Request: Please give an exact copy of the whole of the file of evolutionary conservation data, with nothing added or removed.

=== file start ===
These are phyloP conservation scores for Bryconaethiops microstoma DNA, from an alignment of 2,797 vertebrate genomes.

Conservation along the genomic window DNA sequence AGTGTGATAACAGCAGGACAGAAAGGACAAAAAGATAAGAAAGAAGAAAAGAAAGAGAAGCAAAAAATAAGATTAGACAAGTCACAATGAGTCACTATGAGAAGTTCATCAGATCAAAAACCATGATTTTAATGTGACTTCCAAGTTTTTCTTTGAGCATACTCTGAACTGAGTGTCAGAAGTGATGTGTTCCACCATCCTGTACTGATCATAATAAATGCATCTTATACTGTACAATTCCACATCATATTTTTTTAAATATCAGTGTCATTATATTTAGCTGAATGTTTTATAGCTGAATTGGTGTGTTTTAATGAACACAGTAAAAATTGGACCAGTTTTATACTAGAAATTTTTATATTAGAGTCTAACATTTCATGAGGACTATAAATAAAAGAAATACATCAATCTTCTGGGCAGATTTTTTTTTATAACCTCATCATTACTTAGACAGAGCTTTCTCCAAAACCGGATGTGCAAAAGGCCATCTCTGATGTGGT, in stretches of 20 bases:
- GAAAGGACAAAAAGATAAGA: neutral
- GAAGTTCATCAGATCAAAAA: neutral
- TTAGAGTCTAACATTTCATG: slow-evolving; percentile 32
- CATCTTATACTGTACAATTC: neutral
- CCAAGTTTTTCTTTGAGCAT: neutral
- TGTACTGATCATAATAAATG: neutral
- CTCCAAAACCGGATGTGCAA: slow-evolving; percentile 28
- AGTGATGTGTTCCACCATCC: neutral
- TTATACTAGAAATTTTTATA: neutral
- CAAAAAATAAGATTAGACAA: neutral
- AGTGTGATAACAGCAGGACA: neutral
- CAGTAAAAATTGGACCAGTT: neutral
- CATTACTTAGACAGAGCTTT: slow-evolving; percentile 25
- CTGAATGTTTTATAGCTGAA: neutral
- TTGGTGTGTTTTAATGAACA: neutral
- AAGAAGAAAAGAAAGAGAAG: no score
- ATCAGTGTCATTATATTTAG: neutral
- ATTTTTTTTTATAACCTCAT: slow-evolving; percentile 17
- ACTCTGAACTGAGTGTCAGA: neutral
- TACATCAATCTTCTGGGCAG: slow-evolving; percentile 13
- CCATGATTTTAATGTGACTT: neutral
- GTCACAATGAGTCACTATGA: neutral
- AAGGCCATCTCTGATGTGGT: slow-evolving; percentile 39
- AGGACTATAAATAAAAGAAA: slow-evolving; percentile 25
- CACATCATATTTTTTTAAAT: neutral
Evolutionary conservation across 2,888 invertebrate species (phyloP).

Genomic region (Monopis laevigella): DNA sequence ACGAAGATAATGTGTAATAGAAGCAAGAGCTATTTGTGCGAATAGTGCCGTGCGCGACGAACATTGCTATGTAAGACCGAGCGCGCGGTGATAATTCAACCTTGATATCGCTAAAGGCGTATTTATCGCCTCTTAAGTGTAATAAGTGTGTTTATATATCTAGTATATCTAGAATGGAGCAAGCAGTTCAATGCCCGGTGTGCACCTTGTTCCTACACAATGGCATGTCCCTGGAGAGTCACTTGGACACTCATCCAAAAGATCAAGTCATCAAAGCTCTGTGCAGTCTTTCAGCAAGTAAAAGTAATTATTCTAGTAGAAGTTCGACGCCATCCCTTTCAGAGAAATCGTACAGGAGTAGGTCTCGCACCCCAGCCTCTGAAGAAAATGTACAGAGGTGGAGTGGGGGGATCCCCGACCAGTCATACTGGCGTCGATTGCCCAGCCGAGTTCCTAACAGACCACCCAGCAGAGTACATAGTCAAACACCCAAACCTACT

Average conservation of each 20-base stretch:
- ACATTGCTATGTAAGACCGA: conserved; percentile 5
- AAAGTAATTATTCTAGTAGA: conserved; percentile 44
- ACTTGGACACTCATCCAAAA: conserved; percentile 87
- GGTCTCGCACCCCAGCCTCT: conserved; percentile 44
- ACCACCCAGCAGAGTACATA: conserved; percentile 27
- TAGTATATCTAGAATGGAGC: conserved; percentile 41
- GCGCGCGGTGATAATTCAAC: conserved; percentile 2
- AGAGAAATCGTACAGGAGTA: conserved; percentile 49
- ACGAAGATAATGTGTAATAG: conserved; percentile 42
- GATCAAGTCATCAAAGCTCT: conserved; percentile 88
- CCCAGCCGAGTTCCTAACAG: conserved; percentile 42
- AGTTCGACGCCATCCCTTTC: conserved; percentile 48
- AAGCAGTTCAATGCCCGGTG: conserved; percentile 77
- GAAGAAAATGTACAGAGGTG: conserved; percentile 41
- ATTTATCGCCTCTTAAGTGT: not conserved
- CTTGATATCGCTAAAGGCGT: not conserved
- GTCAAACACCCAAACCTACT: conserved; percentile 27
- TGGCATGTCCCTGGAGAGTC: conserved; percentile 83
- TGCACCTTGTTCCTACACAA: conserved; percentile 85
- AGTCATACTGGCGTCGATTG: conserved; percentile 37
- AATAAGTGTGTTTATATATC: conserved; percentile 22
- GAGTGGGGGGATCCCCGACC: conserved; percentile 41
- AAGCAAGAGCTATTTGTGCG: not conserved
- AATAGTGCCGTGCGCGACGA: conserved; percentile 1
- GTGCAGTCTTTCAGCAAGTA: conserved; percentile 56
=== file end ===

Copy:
These are phyloP conservation scores for Bryconaethiops microstoma DNA, from an alignment of 2,797 vertebrate genomes.

Conservation along the genomic window DNA sequence AGTGTGATAACAGCAGGACAGAAAGGACAAAAAGATAAGAAAGAAGAAAAGAAAGAGAAGCAAAAAATAAGATTAGACAAGTCACAATGAGTCACTATGAGAAGTTCATCAGATCAAAAACCATGATTTTAATGTGACTTCCAAGTTTTTCTTTGAGCATACTCTGAACTGAGTGTCAGAAGTGATGTGTTCCACCATCCTGTACTGATCATAATAAATGCATCTTATACTGTACAATTCCACATCATATTTTTTTAAATATCAGTGTCATTATATTTAGCTGAATGTTTTATAGCTGAATTGGTGTGTTTTAATGAACACAGTAAAAATTGGACCAGTTTTATACTAGAAATTTTTATATTAGAGTCTAACATTTCATGAGGACTATAAATAAAAGAAATACATCAATCTTCTGGGCAGATTTTTTTTTATAACCTCATCATTACTTAGACAGAGCTTTCTCCAAAACCGGATGTGCAAAAGGCCATCTCTGATGTGGT, in stretches of 20 bases:
- GAAAGGACAAAAAGATAAGA: neutral
- GAAGTTCATCAGATCAAAAA: neutral
- TTAGAGTCTAACATTTCATG: slow-evolving; percentile 32
- CATCTTATACTGTACAATTC: neutral
- CCAAGTTTTTCTTTGAGCAT: neutral
- TGTACTGATCATAATAAATG: neutral
- CTCCAAAACCGGATGTGCAA: slow-evolving; percentile 28
- AGTGATGTGTTCCACCATCC: neutral
- TTATACTAGAAATTTTTATA: neutral
- CAAAAAATAAGATTAGACAA: neutral
- AGTGTGATAACAGCAGGACA: neutral
- CAGTAAAAATTGGACCAGTT: neutral
- CATTACTTAGACAGAGCTTT: slow-evolving; percentile 25
- CTGAATGTTTTATAGCTGAA: neutral
- TTGGTGTGTTTTAATGAACA: neutral
- AAGAAGAAAAGAAAGAGAAG: no score
- ATCAGTGTCATTATATTTAG: neutral
- ATTTTTTTTTATAACCTCAT: slow-evolving; percentile 17
- ACTCTGAACTGAGTGTCAGA: neutral
- TACATCAATCTTCTGGGCAG: slow-evolving; percentile 13
- CCATGATTTTAATGTGACTT: neutral
- GTCACAATGAGTCACTATGA: neutral
- AAGGCCATCTCTGATGTGGT: slow-evolving; percentile 39
- AGGACTATAAATAAAAGAAA: slow-evolving; percentile 25
- CACATCATATTTTTTTAAAT: neutral
Evolutionary conservation across 2,888 invertebrate species (phyloP).

Genomic region (Monopis laevigella): DNA sequence ACGAAGATAATGTGTAATAGAAGCAAGAGCTATTTGTGCGAATAGTGCCGTGCGCGACGAACATTGCTATGTAAGACCGAGCGCGCGGTGATAATTCAACCTTGATATCGCTAAAGGCGTATTTATCGCCTCTTAAGTGTAATAAGTGTGTTTATATATCTAGTATATCTAGAATGGAGCAAGCAGTTCAATGCCCGGTGTGCACCTTGTTCCTACACAATGGCATGTCCCTGGAGAGTCACTTGGACACTCATCCAAAAGATCAAGTCATCAAAGCTCTGTGCAGTCTTTCAGCAAGTAAAAGTAATTATTCTAGTAGAAGTTCGACGCCATCCCTTTCAGAGAAATCGTACAGGAGTAGGTCTCGCACCCCAGCCTCTGAAGAAAATGTACAGAGGTGGAGTGGGGGGATCCCCGACCAGTCATACTGGCGTCGATTGCCCAGCCGAGTTCCTAACAGACCACCCAGCAGAGTACATAGTCAAACACCCAAACCTACT

Average conservation of each 20-base stretch:
- ACATTGCTATGTAAGACCGA: conserved; percentile 5
- AAAGTAATTATTCTAGTAGA: conserved; percentile 44
- ACTTGGACACTCATCCAAAA: conserved; percentile 87
- GGTCTCGCACCCCAGCCTCT: conserved; percentile 44
- ACCACCCAGCAGAGTACATA: conserved; percentile 27
- TAGTATATCTAGAATGGAGC: conserved; percentile 41
- GCGCGCGGTGATAATTCAAC: conserved; percentile 2
- AGAGAAATCGTACAGGAGTA: conserved; percentile 49
- ACGAAGATAATGTGTAATAG: conserved; percentile 42
- GATCAAGTCATCAAAGCTCT: conserved; percentile 88
- CCCAGCCGAGTTCCTAACAG: conserved; percentile 42
- AGTTCGACGCCATCCCTTTC: conserved; percentile 48
- AAGCAGTTCAATGCCCGGTG: conserved; percentile 77
- GAAGAAAATGTACAGAGGTG: conserved; percentile 41
- ATTTATCGCCTCTTAAGTGT: not conserved
- CTTGATATCGCTAAAGGCGT: not conserved
- GTCAAACACCCAAACCTACT: conserved; percentile 27
- TGGCATGTCCCTGGAGAGTC: conserved; percentile 83
- TGCACCTTGTTCCTACACAA: conserved; percentile 85
- AGTCATACTGGCGTCGATTG: conserved; percentile 37
- AATAAGTGTGTTTATATATC: conserved; percentile 22
- GAGTGGGGGGATCCCCGACC: conserved; percentile 41
- AAGCAAGAGCTATTTGTGCG: not conserved
- AATAGTGCCGTGCGCGACGA: conserved; percentile 1
- GTGCAGTCTTTCAGCAAGTA: conserved; percentile 56